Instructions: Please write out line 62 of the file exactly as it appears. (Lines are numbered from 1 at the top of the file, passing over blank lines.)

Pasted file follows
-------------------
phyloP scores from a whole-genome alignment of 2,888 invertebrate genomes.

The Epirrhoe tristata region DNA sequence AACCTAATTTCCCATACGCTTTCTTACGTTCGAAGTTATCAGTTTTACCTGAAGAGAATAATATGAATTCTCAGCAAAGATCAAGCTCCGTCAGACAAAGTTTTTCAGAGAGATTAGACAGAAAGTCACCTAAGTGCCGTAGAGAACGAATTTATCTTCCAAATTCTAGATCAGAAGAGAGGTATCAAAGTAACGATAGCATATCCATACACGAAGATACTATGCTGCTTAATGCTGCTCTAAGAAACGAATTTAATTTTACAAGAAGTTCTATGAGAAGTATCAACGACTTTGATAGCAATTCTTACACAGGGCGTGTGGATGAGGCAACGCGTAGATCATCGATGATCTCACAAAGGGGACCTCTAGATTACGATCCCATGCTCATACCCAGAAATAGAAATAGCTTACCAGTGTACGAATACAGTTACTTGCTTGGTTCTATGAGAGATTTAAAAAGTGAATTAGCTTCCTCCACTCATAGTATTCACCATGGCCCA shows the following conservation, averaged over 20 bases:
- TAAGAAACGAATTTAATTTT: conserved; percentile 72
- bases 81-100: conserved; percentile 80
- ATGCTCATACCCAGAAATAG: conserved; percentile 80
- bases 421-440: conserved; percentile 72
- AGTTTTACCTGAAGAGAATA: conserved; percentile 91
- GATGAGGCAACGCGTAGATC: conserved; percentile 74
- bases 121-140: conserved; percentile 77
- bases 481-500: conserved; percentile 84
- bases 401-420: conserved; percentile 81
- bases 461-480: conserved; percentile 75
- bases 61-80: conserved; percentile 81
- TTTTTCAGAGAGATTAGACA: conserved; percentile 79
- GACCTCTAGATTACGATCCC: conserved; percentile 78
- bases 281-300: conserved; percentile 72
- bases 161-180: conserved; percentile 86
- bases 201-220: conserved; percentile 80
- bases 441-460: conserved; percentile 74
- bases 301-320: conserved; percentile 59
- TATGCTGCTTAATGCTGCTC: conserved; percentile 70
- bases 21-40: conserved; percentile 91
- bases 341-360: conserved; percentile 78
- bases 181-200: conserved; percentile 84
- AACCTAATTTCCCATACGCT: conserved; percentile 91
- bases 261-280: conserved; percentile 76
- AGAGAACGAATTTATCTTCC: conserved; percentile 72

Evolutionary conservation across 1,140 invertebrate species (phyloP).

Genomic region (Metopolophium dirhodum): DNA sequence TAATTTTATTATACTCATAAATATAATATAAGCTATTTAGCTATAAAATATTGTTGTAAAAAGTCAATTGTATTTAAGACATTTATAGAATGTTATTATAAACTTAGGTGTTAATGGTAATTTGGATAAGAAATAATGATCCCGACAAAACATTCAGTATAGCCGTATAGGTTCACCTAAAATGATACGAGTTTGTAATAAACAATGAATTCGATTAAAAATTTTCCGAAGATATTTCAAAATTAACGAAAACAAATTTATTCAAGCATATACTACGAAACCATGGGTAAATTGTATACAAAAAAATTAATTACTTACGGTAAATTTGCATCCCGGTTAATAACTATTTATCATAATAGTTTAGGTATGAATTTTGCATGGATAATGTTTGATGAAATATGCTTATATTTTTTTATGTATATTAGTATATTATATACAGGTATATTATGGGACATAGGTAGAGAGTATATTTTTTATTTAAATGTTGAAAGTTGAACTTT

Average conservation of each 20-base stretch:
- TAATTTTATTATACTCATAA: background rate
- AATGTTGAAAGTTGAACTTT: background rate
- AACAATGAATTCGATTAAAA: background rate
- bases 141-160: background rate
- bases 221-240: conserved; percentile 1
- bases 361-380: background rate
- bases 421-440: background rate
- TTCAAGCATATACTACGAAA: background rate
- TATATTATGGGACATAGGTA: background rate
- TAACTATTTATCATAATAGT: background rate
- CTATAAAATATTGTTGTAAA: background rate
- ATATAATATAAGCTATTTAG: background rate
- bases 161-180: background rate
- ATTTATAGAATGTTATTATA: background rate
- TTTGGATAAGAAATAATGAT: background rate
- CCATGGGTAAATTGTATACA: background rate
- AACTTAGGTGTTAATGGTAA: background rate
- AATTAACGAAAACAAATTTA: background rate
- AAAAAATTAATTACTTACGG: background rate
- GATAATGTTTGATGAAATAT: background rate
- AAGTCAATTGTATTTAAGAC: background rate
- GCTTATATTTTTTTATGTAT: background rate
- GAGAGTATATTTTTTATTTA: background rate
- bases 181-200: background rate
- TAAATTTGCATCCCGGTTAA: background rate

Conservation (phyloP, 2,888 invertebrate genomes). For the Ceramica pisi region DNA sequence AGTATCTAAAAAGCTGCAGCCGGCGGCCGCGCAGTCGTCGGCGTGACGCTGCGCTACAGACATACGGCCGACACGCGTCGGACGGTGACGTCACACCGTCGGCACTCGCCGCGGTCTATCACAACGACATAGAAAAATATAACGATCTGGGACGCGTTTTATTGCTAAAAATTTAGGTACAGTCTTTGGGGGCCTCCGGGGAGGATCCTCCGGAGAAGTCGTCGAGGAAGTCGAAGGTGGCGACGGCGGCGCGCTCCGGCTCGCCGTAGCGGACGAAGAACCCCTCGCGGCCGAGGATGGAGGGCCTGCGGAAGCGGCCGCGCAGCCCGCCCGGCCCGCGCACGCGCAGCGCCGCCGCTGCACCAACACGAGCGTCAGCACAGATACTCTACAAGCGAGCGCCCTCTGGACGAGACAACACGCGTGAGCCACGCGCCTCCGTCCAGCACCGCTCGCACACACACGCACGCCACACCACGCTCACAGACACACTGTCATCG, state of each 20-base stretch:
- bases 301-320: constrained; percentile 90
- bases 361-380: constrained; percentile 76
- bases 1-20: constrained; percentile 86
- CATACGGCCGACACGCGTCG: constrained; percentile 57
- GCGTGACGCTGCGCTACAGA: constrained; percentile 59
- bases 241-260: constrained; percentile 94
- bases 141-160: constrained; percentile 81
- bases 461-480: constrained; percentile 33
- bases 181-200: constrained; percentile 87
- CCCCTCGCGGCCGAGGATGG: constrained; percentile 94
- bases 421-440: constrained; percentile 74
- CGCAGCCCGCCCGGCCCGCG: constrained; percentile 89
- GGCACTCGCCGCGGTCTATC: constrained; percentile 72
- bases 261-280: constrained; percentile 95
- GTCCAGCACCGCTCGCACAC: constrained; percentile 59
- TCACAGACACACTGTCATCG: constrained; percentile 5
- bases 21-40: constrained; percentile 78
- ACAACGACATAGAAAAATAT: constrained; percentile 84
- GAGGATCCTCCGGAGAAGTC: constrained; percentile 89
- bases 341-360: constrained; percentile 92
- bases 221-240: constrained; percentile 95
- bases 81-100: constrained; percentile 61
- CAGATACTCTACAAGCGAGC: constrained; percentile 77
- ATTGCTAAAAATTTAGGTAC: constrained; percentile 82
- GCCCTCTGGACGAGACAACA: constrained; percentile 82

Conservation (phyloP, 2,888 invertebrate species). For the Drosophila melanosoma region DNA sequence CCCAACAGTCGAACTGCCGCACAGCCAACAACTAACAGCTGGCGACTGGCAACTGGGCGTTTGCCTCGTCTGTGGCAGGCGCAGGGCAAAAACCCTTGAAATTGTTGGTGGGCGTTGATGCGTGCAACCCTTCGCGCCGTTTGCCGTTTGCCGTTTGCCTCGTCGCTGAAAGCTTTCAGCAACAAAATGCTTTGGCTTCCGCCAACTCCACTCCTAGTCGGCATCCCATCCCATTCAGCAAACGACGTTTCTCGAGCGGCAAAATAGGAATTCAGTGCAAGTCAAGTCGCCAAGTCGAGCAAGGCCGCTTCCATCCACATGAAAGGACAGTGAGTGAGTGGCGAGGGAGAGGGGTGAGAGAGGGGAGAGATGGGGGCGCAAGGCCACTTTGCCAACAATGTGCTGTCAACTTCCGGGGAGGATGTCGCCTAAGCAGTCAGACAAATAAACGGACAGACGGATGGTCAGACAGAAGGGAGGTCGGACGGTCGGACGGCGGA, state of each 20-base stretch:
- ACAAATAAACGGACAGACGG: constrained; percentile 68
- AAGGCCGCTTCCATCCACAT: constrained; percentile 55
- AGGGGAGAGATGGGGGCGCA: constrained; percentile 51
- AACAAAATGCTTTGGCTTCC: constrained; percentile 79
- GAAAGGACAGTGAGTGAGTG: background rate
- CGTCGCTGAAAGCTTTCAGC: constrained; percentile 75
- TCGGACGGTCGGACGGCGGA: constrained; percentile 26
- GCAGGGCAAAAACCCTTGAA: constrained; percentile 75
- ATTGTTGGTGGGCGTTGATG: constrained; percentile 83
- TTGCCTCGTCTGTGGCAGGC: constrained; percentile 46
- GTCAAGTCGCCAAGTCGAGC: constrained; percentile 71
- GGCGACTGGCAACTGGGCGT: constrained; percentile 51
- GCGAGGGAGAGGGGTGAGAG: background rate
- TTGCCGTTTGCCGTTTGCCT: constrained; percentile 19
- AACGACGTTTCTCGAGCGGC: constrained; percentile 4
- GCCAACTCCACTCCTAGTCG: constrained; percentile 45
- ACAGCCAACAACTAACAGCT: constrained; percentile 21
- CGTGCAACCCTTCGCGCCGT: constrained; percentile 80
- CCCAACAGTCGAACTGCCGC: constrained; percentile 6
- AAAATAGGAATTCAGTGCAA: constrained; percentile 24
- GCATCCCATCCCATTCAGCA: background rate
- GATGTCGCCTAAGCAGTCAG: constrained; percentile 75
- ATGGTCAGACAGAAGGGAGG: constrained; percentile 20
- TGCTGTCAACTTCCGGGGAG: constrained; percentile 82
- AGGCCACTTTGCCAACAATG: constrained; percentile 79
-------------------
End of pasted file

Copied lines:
- bases 241-260: constrained; percentile 94